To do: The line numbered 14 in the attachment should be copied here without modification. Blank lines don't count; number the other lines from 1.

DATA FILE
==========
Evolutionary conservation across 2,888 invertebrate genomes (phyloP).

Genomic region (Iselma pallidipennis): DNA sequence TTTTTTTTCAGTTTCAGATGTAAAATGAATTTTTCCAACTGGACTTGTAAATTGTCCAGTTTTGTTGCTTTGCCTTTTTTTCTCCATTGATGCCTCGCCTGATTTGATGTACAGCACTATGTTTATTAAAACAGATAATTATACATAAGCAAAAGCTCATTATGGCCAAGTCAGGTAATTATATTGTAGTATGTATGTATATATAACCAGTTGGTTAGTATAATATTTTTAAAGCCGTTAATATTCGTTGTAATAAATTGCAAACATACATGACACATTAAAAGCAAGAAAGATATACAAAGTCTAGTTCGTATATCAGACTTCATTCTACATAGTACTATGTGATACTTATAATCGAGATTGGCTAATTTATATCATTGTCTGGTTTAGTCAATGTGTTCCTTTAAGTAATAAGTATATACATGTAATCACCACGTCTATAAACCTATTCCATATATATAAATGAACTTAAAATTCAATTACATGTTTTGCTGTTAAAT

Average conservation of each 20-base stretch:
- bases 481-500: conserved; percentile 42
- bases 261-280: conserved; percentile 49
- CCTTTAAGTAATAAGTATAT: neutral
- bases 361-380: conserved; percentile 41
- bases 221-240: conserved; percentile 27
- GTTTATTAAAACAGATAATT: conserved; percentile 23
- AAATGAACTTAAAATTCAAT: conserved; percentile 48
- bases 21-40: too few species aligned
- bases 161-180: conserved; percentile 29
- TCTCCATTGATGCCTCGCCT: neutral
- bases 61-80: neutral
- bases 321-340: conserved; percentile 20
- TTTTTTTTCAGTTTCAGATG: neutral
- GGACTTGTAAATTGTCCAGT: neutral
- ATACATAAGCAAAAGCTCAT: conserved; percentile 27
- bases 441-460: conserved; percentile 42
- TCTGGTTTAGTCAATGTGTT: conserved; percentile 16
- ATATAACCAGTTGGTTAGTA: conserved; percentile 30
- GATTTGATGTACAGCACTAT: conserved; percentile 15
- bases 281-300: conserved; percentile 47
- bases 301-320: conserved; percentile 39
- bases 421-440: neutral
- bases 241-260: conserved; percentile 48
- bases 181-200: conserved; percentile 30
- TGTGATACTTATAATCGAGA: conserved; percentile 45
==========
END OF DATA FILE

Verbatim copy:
- bases 61-80: neutral